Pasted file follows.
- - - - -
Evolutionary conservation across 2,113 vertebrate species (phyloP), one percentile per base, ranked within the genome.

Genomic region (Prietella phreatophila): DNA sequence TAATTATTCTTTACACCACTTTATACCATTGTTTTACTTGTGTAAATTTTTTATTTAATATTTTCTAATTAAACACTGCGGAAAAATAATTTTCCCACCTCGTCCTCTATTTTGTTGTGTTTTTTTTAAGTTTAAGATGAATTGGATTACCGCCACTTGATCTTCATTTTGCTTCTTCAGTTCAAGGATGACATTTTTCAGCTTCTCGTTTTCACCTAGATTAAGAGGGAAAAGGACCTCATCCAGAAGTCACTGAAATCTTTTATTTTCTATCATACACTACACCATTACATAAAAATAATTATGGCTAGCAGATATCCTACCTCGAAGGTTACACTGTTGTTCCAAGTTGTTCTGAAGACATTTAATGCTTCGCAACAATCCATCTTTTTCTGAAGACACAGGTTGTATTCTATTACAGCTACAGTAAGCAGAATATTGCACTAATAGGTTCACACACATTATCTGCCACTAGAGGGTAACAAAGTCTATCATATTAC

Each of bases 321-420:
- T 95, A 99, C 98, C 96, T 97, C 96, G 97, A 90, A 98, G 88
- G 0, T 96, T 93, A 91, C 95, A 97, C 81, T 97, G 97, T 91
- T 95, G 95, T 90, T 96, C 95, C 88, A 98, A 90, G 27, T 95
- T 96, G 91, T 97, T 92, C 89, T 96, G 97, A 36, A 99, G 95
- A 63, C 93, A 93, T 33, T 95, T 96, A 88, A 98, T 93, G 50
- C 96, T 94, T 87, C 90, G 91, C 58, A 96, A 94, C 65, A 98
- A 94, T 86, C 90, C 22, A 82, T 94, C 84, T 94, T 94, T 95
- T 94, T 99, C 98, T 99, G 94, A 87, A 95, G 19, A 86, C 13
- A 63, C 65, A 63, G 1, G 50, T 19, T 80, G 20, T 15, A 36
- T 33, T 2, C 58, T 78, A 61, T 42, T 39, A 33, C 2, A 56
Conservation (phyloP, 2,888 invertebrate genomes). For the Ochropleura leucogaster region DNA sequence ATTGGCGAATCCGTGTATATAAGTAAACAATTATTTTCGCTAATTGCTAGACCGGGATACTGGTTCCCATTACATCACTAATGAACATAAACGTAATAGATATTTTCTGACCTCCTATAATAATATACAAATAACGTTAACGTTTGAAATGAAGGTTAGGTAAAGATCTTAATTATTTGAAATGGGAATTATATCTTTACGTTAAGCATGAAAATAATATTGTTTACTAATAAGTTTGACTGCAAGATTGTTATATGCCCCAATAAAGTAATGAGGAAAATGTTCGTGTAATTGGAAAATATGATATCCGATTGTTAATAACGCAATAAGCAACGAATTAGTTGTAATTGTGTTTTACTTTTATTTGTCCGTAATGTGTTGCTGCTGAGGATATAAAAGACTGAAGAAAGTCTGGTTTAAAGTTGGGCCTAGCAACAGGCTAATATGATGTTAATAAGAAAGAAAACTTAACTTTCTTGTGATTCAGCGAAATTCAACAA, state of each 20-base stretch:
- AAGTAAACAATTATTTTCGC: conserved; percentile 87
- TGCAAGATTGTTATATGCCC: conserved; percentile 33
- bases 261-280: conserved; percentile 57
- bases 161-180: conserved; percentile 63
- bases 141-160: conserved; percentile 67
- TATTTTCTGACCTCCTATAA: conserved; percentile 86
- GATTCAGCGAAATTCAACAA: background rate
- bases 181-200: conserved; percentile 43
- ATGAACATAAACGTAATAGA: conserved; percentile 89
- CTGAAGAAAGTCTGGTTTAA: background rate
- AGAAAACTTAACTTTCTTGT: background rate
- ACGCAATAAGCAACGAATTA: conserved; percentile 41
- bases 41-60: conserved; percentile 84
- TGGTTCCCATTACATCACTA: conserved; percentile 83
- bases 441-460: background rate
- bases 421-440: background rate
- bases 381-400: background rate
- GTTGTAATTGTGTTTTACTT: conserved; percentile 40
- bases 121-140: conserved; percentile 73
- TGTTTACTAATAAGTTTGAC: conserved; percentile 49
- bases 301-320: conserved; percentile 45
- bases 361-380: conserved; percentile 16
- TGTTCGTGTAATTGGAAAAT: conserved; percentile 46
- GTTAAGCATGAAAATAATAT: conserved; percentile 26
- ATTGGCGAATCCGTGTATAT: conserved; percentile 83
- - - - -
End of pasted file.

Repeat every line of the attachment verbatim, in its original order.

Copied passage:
Evolutionary conservation across 2,113 vertebrate species (phyloP), one percentile per base, ranked within the genome.

Genomic region (Prietella phreatophila): DNA sequence TAATTATTCTTTACACCACTTTATACCATTGTTTTACTTGTGTAAATTTTTTATTTAATATTTTCTAATTAAACACTGCGGAAAAATAATTTTCCCACCTCGTCCTCTATTTTGTTGTGTTTTTTTTAAGTTTAAGATGAATTGGATTACCGCCACTTGATCTTCATTTTGCTTCTTCAGTTCAAGGATGACATTTTTCAGCTTCTCGTTTTCACCTAGATTAAGAGGGAAAAGGACCTCATCCAGAAGTCACTGAAATCTTTTATTTTCTATCATACACTACACCATTACATAAAAATAATTATGGCTAGCAGATATCCTACCTCGAAGGTTACACTGTTGTTCCAAGTTGTTCTGAAGACATTTAATGCTTCGCAACAATCCATCTTTTTCTGAAGACACAGGTTGTATTCTATTACAGCTACAGTAAGCAGAATATTGCACTAATAGGTTCACACACATTATCTGCCACTAGAGGGTAACAAAGTCTATCATATTAC

Each of bases 321-420:
- T 95, A 99, C 98, C 96, T 97, C 96, G 97, A 90, A 98, G 88
- G 0, T 96, T 93, A 91, C 95, A 97, C 81, T 97, G 97, T 91
- T 95, G 95, T 90, T 96, C 95, C 88, A 98, A 90, G 27, T 95
- T 96, G 91, T 97, T 92, C 89, T 96, G 97, A 36, A 99, G 95
- A 63, C 93, A 93, T 33, T 95, T 96, A 88, A 98, T 93, G 50
- C 96, T 94, T 87, C 90, G 91, C 58, A 96, A 94, C 65, A 98
- A 94, T 86, C 90, C 22, A 82, T 94, C 84, T 94, T 94, T 95
- T 94, T 99, C 98, T 99, G 94, A 87, A 95, G 19, A 86, C 13
- A 63, C 65, A 63, G 1, G 50, T 19, T 80, G 20, T 15, A 36
- T 33, T 2, C 58, T 78, A 61, T 42, T 39, A 33, C 2, A 56
Conservation (phyloP, 2,888 invertebrate genomes). For the Ochropleura leucogaster region DNA sequence ATTGGCGAATCCGTGTATATAAGTAAACAATTATTTTCGCTAATTGCTAGACCGGGATACTGGTTCCCATTACATCACTAATGAACATAAACGTAATAGATATTTTCTGACCTCCTATAATAATATACAAATAACGTTAACGTTTGAAATGAAGGTTAGGTAAAGATCTTAATTATTTGAAATGGGAATTATATCTTTACGTTAAGCATGAAAATAATATTGTTTACTAATAAGTTTGACTGCAAGATTGTTATATGCCCCAATAAAGTAATGAGGAAAATGTTCGTGTAATTGGAAAATATGATATCCGATTGTTAATAACGCAATAAGCAACGAATTAGTTGTAATTGTGTTTTACTTTTATTTGTCCGTAATGTGTTGCTGCTGAGGATATAAAAGACTGAAGAAAGTCTGGTTTAAAGTTGGGCCTAGCAACAGGCTAATATGATGTTAATAAGAAAGAAAACTTAACTTTCTTGTGATTCAGCGAAATTCAACAA, state of each 20-base stretch:
- AAGTAAACAATTATTTTCGC: conserved; percentile 87
- TGCAAGATTGTTATATGCCC: conserved; percentile 33
- bases 261-280: conserved; percentile 57
- bases 161-180: conserved; percentile 63
- bases 141-160: conserved; percentile 67
- TATTTTCTGACCTCCTATAA: conserved; percentile 86
- GATTCAGCGAAATTCAACAA: background rate
- bases 181-200: conserved; percentile 43
- ATGAACATAAACGTAATAGA: conserved; percentile 89
- CTGAAGAAAGTCTGGTTTAA: background rate
- AGAAAACTTAACTTTCTTGT: background rate
- ACGCAATAAGCAACGAATTA: conserved; percentile 41
- bases 41-60: conserved; percentile 84
- TGGTTCCCATTACATCACTA: conserved; percentile 83
- bases 441-460: background rate
- bases 421-440: background rate
- bases 381-400: background rate
- GTTGTAATTGTGTTTTACTT: conserved; percentile 40
- bases 121-140: conserved; percentile 73
- TGTTTACTAATAAGTTTGAC: conserved; percentile 49
- bases 301-320: conserved; percentile 45
- bases 361-380: conserved; percentile 16
- TGTTCGTGTAATTGGAAAAT: conserved; percentile 46
- GTTAAGCATGAAAATAATAT: conserved; percentile 26
- ATTGGCGAATCCGTGTATAT: conserved; percentile 83